A-Rod grateful for last act with YankeesIn camp as a special instructor, Rodriguez at peace with close of MLB career
After Rodriguez's first laid-back day as a $21 million instructor was over, he confirmed that his playing career was over, too. Surprisingly, it took until the third question of a press conference for Rodriguez to be asked if he was retired and, without a hint of hesitation, ARod said that he was.
"Yes, I am," retired, said Rodriguez, when the R-word was first broached.
When Rodriguez was asked if he had any urge to try and return, he said, "Zero."As I watched A-Rod have a memorable finale at Yankee Stadium last August 12, a night that ended with his two daughters dashing on to the field to embrace him, I was convinced that he would never play again. His final game with the Yankees was too picturesque for Rodriguez to smudge that image by trying to play with another team, especially since he had looked so overmatched in his final weeks.
While Rodriguez revealed that a few teams made offers to him after he left the Yankees, he didn't seriously consider returning to play. Rodriguez poked fun at himself by wondering why any teams would have interest in a .200 hitter. He refused to identify the teams who contacted him, repeatedly saying how important it was to retire as a Yankee.
"I know there was kind of a general sense that I would probably come back to play last year," Rodriguez said. "But being a Yankee means everything to me. I'm grateful to Hank and Hal for the opportunity they gave me to rehab my life and get my life back together from all the big mistakes I've made. So walking out with my mother and my two daughters is something I'll never forget. So I thank Hal and the New York Yankees for giving me that."
A-Rod is a fascinating character, a player who speaks passionately about how to play and teach the game and who dissects the game more adeptly than anyone I have ever covered. But he is also a player who was suspended for the entire 2014 season because of his use of performance enhancing drugs. Rodriguez said he won't be shy about recounting his greatest mistakes to help educate younger players.
Now that Rodriguez won't pick up a bat again and will finish his career with 3,115 hits, 696 homers, 2,086 runs batted in, three Most Valuable Player Awards and one World Series ring, he wants to impart wisdom from his "playbook" to the next wave of Yankees. Rodriguez will spend three days here this week and three more in March, but he said the experiences away from the field could be the most pivotal. He ruminated about counseling players during three-hour dinners to help "get them ready for what's expected" in New York.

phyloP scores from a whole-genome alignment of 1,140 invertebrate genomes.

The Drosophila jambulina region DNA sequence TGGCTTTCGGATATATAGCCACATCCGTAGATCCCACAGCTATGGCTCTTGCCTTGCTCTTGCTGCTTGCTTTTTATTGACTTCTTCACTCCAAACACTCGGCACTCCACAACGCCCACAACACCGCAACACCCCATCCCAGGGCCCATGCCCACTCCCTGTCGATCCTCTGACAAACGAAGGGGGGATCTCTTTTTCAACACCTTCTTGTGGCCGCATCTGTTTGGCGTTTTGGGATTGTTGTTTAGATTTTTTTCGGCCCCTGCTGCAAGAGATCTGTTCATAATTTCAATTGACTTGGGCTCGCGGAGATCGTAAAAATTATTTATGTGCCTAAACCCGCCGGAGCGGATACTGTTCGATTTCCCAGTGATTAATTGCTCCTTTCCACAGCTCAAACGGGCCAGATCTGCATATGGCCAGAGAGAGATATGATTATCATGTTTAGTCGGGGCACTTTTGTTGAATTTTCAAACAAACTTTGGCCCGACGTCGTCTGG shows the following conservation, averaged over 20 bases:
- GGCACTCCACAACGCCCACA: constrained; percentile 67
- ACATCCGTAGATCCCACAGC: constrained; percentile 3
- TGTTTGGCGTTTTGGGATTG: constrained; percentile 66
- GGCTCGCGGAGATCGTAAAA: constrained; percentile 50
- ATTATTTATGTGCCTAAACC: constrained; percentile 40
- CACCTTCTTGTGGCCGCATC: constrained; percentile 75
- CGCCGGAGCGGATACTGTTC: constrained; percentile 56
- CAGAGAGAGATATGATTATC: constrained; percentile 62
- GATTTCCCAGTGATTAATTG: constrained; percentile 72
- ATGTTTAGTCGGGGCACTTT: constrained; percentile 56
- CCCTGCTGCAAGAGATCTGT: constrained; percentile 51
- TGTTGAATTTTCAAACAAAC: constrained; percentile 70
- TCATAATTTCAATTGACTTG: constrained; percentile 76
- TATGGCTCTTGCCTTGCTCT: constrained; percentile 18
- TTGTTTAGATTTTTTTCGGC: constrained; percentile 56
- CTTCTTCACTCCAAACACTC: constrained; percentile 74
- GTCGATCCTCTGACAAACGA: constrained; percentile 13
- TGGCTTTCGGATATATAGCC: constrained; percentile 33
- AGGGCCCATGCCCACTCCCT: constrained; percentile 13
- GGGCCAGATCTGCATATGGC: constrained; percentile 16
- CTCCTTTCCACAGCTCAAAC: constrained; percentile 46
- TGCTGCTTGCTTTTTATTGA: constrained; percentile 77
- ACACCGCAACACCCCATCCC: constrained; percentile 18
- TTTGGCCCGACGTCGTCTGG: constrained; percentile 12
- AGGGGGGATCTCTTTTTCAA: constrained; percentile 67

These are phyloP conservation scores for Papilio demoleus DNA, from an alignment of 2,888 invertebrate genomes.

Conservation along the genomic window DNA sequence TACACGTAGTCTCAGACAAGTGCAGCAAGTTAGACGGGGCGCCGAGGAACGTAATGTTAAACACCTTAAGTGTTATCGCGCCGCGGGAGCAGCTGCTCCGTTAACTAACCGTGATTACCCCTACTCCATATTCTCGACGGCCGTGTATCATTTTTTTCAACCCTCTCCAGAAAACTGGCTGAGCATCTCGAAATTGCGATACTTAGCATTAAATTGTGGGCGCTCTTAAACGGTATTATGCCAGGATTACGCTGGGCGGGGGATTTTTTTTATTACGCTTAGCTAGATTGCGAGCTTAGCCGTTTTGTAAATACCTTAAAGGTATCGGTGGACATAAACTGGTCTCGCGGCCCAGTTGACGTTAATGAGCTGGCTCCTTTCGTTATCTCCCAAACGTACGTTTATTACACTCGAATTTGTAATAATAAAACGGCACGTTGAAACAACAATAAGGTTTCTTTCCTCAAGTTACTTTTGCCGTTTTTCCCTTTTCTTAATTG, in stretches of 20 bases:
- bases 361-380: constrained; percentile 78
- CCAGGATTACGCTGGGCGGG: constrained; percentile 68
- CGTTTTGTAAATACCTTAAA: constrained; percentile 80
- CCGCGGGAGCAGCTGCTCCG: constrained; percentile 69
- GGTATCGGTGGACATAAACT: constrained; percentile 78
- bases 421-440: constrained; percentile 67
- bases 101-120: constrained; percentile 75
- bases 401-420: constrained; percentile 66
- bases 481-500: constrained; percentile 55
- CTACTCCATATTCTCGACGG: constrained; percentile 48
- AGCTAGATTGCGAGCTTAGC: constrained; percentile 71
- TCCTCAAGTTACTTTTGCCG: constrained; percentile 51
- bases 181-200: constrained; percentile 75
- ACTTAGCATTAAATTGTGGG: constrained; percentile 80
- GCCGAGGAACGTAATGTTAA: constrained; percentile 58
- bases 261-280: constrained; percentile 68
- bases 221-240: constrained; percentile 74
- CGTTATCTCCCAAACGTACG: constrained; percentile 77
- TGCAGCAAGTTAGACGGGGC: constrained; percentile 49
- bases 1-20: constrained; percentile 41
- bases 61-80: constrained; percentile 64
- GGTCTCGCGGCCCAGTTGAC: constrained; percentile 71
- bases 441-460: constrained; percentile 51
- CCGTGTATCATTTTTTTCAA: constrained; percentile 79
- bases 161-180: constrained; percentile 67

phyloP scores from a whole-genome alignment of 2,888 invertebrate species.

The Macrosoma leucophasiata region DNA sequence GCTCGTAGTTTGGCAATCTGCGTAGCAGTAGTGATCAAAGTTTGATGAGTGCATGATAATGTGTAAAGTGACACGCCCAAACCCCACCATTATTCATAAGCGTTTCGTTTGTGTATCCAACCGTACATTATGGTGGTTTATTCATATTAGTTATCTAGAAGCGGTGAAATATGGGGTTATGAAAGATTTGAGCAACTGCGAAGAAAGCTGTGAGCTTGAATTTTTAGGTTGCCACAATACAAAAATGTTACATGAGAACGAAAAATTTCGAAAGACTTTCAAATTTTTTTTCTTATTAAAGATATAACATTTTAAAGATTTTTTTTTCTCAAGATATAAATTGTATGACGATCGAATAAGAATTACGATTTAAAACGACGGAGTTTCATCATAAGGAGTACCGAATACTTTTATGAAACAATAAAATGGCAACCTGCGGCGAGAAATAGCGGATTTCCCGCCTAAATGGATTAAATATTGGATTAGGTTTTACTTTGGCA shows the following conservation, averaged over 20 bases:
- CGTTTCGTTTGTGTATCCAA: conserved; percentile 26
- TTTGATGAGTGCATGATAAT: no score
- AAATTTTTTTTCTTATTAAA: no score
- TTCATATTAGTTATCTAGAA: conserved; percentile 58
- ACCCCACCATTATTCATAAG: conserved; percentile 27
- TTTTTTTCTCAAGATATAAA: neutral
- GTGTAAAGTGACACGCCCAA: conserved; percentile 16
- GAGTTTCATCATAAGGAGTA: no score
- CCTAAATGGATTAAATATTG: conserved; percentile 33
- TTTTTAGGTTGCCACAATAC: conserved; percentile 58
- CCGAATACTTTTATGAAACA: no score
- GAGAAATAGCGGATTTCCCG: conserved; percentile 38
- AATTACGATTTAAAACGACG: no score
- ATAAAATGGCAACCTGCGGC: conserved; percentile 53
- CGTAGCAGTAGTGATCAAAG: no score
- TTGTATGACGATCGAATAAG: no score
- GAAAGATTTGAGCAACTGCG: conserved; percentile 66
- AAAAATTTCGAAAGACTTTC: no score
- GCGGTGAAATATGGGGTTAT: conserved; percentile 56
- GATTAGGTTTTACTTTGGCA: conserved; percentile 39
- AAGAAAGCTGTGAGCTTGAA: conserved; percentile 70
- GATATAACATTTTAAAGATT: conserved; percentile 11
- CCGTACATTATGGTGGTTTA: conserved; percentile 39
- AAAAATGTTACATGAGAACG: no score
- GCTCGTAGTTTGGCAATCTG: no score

Sounding like a motivational speaker, Rodriguez said it was his job to surround himself with young players and try to help them win the "battle of discipline" before they make it to the Bronx. Rodriguez said the Yankees want their players to be in tremendous physical and mental condition, to have a great work ethic, to be maniacal about their daily routines and to be world masters at the fundamentals of the sport.
Rodriguez made his major league debut as an 18-year old and once cried in the dugout to Manager Lou Piniella after striking out against Dennis Eckersley. So Rodriguez intimately understands what it is like to be an elite player who is supposed to excel. As Yankee players like Greg Bird, Aaron Judge, Luis Severino and others try to prove they can be productive, ARod said it's essential that they receive ample playing time, even if it's "painful to watch."
At times, A-Rod's journey was painful to watch because some of his reckless decisions impacted how his career will be viewed. But, with his playing career over, Rodriguez seemed to be at peace and also seemed to be excited with the next phase of his life. Given the chance to offer some clarity on the many twists and turns he has experienced, he did it smoothly.
"If I just had to say one word, I'm really grateful," Rodriguez said, "Again, if it wasn't for Hal Steinbrenner believing in me and giving me one more chance to get my life back in order, I wouldn't be here today. And I think, because of him and the opportunity, I'm in a really good place. I'm in a good place with my daughters, my family. I get to spend time with my mother. And I get to be part of the greatest organization in the world."